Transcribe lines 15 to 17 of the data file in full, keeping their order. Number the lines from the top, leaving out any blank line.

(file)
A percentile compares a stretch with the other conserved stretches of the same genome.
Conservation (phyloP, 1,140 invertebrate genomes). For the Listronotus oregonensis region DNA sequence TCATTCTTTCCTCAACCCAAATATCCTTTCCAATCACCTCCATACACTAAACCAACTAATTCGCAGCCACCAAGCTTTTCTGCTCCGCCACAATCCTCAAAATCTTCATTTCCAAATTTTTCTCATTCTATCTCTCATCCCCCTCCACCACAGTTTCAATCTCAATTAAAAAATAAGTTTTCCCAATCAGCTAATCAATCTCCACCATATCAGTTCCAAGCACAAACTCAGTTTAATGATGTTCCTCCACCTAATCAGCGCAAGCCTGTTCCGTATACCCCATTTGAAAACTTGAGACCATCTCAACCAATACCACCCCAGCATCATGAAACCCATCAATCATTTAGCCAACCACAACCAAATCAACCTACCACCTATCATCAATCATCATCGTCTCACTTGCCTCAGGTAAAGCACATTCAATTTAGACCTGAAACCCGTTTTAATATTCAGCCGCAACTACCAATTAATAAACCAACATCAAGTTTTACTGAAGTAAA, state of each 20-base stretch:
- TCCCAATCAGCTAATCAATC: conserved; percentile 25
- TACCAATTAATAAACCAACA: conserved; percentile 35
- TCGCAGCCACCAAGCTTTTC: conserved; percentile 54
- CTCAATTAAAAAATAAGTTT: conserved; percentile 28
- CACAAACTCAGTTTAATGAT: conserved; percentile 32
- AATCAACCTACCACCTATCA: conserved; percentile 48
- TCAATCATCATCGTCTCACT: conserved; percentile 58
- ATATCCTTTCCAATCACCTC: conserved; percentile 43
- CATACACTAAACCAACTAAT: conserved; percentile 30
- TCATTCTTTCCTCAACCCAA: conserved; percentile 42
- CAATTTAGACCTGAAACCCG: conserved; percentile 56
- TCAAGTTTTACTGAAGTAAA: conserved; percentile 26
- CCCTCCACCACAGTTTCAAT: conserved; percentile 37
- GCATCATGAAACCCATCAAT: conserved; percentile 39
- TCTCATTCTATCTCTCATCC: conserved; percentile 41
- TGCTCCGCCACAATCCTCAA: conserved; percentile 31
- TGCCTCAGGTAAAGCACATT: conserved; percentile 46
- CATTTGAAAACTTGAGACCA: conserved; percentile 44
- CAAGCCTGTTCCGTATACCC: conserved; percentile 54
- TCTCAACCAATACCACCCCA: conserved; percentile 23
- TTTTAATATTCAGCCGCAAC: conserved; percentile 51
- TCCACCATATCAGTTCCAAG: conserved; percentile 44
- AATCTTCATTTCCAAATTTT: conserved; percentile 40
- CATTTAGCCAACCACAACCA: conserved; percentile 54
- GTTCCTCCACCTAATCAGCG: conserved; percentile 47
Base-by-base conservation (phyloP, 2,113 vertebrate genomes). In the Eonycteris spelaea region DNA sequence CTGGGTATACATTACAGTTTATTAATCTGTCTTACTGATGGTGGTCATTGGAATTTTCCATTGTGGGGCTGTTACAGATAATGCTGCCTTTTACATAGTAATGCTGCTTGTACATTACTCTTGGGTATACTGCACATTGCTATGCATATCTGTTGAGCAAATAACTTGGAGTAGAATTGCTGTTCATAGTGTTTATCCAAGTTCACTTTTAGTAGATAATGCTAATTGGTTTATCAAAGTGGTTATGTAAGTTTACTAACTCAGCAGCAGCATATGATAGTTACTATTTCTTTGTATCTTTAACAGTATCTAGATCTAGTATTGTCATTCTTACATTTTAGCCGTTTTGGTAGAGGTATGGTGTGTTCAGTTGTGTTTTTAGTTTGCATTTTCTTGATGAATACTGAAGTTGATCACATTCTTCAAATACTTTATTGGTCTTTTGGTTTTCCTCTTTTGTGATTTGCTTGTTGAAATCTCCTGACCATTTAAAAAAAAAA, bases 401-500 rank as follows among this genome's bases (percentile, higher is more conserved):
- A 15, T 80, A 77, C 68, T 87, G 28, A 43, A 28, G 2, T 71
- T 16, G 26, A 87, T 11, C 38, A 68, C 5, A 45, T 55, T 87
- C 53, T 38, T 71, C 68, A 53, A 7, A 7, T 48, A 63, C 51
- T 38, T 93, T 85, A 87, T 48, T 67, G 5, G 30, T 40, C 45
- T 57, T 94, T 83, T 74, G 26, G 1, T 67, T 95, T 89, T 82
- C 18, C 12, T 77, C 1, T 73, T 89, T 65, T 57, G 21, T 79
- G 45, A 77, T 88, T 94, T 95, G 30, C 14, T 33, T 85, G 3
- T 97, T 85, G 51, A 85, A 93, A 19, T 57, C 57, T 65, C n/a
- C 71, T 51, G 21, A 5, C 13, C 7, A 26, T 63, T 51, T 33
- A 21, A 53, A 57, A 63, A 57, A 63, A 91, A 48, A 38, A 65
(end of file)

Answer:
- CCCTCCACCACAGTTTCAAT: conserved; percentile 37
- GCATCATGAAACCCATCAAT: conserved; percentile 39
- TCTCATTCTATCTCTCATCC: conserved; percentile 41